Mark: I’m three task forces, one hiding, one looking and one landing
Bob: I’m one task force, looking
Mark: I find you
Bob: I don’t find you
Mark: I call day action
Bob: I call night
[more dice rolling]
Mark: It’s a day action
Mark: The Akagi will go after the Enterprise
[more dice rolling]
Mark: Its sunk
Bob: The Enterprise will then go after your lander
[a lot more dice rolling]
Bob: I missed? I never miss, I don’t understand
Mark: Bob, who is writing this blog?
Bob: Oh yeah
Mark: My landing task force lands
Bob: I’m leaving
Mark: I’ll let you go, I think that I have made my point here. I now control the area
The preceding dialogue is an example of one that me and my friend Bob have had so many times that we could easily repeat it in our sleep. The dialogue is representative of game play of a board game that Bob and I have played for many years called Victory In The Pacific (VITP), also derisively know as Dice In The Pacific. In the realm of board game based wargames VITP is considered a mere beer and chips game, as opposed to the mega-wargames that I use to play in high school and college. For Bob and I, it was one we could easily play in one sitting. We could play it in one sitting while monitoring a play date for our infant children and we can still play it at the irregular intervals of our contemporary gatherings. The thing about VTIP is that I always play tha Japanese side and Bob always plays the Americans. As in the real war the Americans generally win. For me switching sides in the game would be the same as switching directions around the bikepath in the Park. It just would not feel natural.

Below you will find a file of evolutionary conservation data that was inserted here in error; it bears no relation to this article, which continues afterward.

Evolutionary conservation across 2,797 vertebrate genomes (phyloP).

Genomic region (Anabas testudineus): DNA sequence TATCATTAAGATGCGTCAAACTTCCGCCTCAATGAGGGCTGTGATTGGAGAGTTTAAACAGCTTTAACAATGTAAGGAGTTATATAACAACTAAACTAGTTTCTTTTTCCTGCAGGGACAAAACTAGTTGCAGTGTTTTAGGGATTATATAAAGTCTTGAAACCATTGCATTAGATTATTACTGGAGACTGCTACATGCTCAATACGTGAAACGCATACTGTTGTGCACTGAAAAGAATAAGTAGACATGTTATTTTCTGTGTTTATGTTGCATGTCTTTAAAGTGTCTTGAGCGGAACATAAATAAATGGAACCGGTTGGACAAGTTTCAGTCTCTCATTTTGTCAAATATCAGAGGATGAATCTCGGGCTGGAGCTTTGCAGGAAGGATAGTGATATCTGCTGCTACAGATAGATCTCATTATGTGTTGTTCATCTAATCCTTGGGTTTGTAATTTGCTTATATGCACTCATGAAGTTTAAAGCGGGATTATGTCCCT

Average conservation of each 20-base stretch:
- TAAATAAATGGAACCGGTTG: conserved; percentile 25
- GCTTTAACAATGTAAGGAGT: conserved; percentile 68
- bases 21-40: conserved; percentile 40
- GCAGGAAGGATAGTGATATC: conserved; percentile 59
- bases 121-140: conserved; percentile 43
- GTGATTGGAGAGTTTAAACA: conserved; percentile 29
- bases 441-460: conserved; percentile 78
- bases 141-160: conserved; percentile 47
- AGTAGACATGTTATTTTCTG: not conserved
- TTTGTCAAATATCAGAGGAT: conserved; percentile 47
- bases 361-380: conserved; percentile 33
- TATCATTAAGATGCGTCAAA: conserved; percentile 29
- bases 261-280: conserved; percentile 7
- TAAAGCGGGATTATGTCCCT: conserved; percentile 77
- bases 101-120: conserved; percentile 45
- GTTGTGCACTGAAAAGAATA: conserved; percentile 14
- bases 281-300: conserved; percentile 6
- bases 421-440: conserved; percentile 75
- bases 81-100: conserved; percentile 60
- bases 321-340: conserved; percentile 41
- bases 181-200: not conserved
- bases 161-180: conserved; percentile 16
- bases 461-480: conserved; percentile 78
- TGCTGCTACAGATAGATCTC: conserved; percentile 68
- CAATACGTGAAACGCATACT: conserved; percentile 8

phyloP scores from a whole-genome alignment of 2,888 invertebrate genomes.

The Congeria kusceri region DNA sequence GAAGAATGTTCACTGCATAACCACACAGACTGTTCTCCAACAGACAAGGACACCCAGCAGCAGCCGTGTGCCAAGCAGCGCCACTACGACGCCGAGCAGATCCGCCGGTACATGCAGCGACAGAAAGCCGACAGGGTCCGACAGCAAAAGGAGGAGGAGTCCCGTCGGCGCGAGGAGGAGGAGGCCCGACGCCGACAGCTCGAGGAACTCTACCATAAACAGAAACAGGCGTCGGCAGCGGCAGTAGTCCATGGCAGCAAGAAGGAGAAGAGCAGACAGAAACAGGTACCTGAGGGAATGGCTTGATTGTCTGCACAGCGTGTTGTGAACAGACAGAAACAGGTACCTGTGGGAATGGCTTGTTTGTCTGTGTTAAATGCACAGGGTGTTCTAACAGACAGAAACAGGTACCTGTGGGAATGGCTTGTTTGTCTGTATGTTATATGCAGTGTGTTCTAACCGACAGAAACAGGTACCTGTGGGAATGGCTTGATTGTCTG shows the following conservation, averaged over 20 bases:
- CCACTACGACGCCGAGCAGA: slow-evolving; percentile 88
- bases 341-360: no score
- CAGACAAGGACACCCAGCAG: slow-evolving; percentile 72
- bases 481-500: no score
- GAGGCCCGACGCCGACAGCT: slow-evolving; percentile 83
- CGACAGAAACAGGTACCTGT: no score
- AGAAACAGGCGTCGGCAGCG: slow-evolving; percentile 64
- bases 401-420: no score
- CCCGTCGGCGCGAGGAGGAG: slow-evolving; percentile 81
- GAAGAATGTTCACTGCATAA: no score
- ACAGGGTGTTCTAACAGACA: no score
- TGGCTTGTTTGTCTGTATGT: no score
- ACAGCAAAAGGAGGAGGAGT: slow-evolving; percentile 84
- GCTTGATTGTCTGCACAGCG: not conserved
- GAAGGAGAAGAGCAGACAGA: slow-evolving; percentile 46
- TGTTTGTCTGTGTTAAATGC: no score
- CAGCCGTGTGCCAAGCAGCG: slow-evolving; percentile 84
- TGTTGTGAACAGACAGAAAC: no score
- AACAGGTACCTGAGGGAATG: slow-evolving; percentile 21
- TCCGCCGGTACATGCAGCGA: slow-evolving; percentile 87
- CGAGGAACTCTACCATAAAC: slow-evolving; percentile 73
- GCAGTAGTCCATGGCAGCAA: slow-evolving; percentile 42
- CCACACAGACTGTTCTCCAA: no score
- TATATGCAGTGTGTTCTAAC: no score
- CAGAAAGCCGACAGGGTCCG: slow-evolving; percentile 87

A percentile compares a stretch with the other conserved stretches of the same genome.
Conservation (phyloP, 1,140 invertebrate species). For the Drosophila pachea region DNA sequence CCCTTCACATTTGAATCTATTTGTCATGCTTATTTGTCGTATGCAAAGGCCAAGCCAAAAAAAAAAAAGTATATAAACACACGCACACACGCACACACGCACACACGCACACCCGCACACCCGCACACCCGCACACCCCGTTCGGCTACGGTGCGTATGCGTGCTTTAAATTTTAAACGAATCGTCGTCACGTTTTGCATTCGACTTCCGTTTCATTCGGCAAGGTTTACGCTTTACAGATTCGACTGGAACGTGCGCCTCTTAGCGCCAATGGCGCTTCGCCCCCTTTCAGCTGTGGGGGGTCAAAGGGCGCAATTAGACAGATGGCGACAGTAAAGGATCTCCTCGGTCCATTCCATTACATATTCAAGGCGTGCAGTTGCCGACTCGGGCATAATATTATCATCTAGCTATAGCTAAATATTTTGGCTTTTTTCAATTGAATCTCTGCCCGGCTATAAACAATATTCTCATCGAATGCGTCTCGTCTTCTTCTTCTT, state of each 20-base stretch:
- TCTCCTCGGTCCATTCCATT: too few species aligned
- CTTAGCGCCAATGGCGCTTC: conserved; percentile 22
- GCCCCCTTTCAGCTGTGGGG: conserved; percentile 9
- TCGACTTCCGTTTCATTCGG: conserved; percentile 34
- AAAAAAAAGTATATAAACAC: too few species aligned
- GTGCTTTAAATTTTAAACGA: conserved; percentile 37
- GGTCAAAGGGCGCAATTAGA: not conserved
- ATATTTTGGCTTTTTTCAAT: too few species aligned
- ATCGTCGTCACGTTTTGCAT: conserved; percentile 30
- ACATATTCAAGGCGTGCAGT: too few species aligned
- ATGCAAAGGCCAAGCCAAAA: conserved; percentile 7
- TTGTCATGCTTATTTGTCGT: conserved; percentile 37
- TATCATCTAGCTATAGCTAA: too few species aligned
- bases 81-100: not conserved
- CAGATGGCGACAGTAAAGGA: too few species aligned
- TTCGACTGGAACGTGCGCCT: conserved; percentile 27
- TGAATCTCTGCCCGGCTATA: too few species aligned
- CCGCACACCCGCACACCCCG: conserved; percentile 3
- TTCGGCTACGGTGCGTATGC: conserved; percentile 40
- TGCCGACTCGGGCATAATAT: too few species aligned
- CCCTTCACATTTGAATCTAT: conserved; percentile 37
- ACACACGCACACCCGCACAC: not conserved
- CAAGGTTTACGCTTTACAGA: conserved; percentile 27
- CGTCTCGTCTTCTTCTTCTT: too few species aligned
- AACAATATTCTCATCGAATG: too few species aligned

The picture above shows a pair of duckling flotillas maneuver in the Park. On the lower right are the Mallards with fifteen ducklings. On the left are the Wood Ducks with nine ducklings. I watched these two flotillas maneuver and interact. The Mallards tend to stay in a closer tighter group. The Wood Ducks always seem to be more dispersed. There was some conflict between to the two groups. The Mallard ducklings would chase off the Wood ducklings. Today’s header shows the mommy Wood Duck protecting her own. I got fifteen miles.
I got 13 miles, but didn’t have a camera to document any of the fauna. Actually, not too much fauna sightings, but a lot of floral sitings.